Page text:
India is too reliant on foreign hot money. The reason: it doesn't give savers enough reason to put their money in the bank. That is now becoming a pressing concern. The outmoded state-built apparatus of financial repression needs to be junked.
Domestic savers aren't getting their dues. While consumer prices shot up 9.9 per cent in June, year on year, one-year bank deposits earn 8.25 per cent on average. That's a negative real interest rate of almost two per cent, the second-worst in Asia after Hong Kong. Adjusted for inflation, savers' money is gradually disappearing.
Repressed Indian savers can't easily take their funds overseas because of capital controls. But they can invest in other things, like gold. India's annual gold imports more than doubled in two years to $62 billion in the financial year that ended in March last year. Measures like higher import duties on gold would merely address the symptom, but not the root cause of financial repression. The collapse of a pooled wealth or "chit fund" company in April showed that savers were also being lured by Ponzi scheme-style products that promised them a decent return, something they couldn't get from the banks. That creates new risks for the financial system.
Financial repression has its role. Subsidising borrowers at the expense of savers is supposed to lead to more investments and higher GDP growth. An artificially low cost of capital is part of the story behind China's very high investment rates. But in India, that doesn't seem to have worked so well. Between December 2009 and November 2011, producer price inflation was greater than the 10-year government bond yield - which means that the real borrowing rate was actually negative. Since then, it has averaged a very reasonable 1.6 per cent. Yet private corporate investment in factories, machinery, stores and other fixed capital slumped 3.5 per cent in real terms last fiscal year. Industrial production fell 1.6 per cent from a year earlier in May.
The government's spending habits are one reason why financial repression has backfired in India. The state requires banks to park 23 per cent of depositors' funds in government bonds and other approved securities, over and above the four per cent of deposits they have to surrender to the central bank as cash reserve. The result of this "statutory liquidity ratio" is that the benefits of those inexpensive savings funds are parcelled out to the state. New Delhi gets its budget deficits financed on the cheap.
It would be one thing if the government used this power benevolently to build infrastructure and to provide health, education, policing and contract enforcement services. But the reality is otherwise: repression of savers and the assured financing of deficits have only led to a costly expansion of the welfare state, the most recent example of which is the food security ordinance. Excessively loose fiscal policy has led to entrenched double-digit inflation, which has further eroded returns for savers on their bank deposits.
There are several reasons why India's deposit rate repression is bad policy. India's daunting infrastructure needs can only be financed if local households willingly save more, and make their savings available for building roads, ports and power stations. Besides, as markets mature, repression tends to get less effective. In China, higher-yielding wealth management products have provided savers an attractive alternative to vanilla bank deposits that pay regulated interest rates - and the growth of that sector has become a big worry for policy makers.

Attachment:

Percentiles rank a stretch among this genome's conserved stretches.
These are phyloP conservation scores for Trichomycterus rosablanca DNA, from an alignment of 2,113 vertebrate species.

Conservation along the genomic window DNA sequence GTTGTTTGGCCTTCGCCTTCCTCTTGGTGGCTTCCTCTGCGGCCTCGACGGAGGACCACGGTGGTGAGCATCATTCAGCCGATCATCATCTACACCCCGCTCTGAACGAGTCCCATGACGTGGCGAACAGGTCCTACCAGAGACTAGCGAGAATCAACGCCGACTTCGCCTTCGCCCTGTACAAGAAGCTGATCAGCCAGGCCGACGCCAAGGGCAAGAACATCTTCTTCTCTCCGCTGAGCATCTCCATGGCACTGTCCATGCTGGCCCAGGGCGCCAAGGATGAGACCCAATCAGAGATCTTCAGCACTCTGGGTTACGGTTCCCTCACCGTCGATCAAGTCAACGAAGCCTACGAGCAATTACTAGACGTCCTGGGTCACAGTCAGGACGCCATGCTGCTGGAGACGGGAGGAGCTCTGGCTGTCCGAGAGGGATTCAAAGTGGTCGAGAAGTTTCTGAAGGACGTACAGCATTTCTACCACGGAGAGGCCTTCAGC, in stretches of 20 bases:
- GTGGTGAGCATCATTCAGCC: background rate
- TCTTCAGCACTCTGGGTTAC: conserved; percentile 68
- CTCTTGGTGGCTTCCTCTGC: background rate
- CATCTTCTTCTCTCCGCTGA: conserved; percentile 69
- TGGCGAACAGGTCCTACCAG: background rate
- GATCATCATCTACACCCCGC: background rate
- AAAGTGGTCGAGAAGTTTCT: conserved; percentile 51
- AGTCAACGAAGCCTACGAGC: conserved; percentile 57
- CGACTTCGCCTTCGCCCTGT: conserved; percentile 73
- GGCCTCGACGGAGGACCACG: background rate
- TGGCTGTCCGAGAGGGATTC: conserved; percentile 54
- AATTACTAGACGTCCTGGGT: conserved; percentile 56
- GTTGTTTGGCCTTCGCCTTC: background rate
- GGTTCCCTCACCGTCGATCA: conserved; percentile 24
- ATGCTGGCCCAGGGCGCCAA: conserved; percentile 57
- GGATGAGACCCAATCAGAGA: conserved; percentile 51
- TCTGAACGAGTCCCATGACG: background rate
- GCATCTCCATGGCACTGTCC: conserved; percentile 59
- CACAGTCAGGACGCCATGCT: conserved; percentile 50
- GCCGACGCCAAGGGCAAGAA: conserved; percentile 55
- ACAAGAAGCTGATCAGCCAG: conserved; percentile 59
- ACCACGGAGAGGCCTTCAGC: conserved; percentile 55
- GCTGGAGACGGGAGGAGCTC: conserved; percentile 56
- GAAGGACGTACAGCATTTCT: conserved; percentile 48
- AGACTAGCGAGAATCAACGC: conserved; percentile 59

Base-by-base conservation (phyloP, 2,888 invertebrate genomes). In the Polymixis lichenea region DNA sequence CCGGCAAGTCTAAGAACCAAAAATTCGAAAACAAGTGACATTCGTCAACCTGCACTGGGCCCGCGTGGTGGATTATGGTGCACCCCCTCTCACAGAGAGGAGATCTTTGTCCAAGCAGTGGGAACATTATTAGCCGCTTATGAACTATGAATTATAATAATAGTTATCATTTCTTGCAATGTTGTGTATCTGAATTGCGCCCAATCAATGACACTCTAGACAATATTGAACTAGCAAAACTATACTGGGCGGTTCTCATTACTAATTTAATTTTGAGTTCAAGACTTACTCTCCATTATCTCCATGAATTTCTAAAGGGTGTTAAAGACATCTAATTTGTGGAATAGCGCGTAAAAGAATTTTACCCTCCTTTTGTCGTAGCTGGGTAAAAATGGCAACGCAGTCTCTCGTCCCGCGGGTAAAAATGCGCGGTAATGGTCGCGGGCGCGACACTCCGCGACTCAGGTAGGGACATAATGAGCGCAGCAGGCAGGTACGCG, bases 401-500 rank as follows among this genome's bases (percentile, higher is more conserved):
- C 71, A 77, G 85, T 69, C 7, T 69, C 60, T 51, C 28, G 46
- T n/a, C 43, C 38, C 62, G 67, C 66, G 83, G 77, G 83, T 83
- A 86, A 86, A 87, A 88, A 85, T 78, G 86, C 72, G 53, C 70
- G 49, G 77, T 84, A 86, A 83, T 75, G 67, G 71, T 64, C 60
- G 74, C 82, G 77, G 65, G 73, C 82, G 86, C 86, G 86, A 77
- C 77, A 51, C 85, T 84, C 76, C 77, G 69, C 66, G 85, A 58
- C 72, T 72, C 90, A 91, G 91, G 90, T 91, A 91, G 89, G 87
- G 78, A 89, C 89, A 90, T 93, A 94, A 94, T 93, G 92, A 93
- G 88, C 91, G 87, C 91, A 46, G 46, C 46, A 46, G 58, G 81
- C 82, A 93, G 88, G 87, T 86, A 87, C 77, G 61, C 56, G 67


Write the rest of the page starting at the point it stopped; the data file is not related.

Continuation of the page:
Hot money from abroad has filled some of the gap from India's inadequate savings, but it is a poor replacement because it's fickle. The rupee has depreciated 10 per cent since early April amidst growing investor expectations of an end to years of cheap global money. The US Federal Reserve's tough talk on liquidity withdrawal is now making foreign investors - which includes overseas Indians lending to those at home in foreign currency - nervous about financing India's yawning current account deficit of five per cent of GDP.
A by-product of negative savings interest rates is that they make monetary policy impotent. The central bank can cut overnight interest rates all it wants to lend a helping hand to a slowing economy, but if banks are short of excess deposits, they won't pass on the benefit to borrowers. Deposit growth in the Indian banking system has run short of credit growth since the middle of 2010. The gap finally closed last month - not because depositors have resigned themselves to receiving negative real interest rates and put their funds back in the bank, but because credit expansion has slowed to a trickle.
About 15 years ago, India seemed to be moving in the right direction. At the cusp of India's economic reforms in 1990, the part of deposits banks were required to park in government bonds had been as high as 38.5 per cent. But by 1997, the statutory liquidity ratio had fallen to 25 per cent. The sharp decline raised hopes that in another 10 years or so, financial repression would become a thing of India's socialist past. But that didn't happen, and the shabby treatment of savers is now a heavy burden for the economy.
It's time the government paid households a fair compensation, just like any other borrower. The recent launch of inflation-protected government bonds is a good first step. Drastically reducing statutory liquidity requirement will be a major improvement, but that will require the fiscal authority to commit itself to long-term budgetary prudence. Unless savers believe in such a commitment, they will keep rebelling, and the financial resources India desperately needs for economic revival will remain in short supply.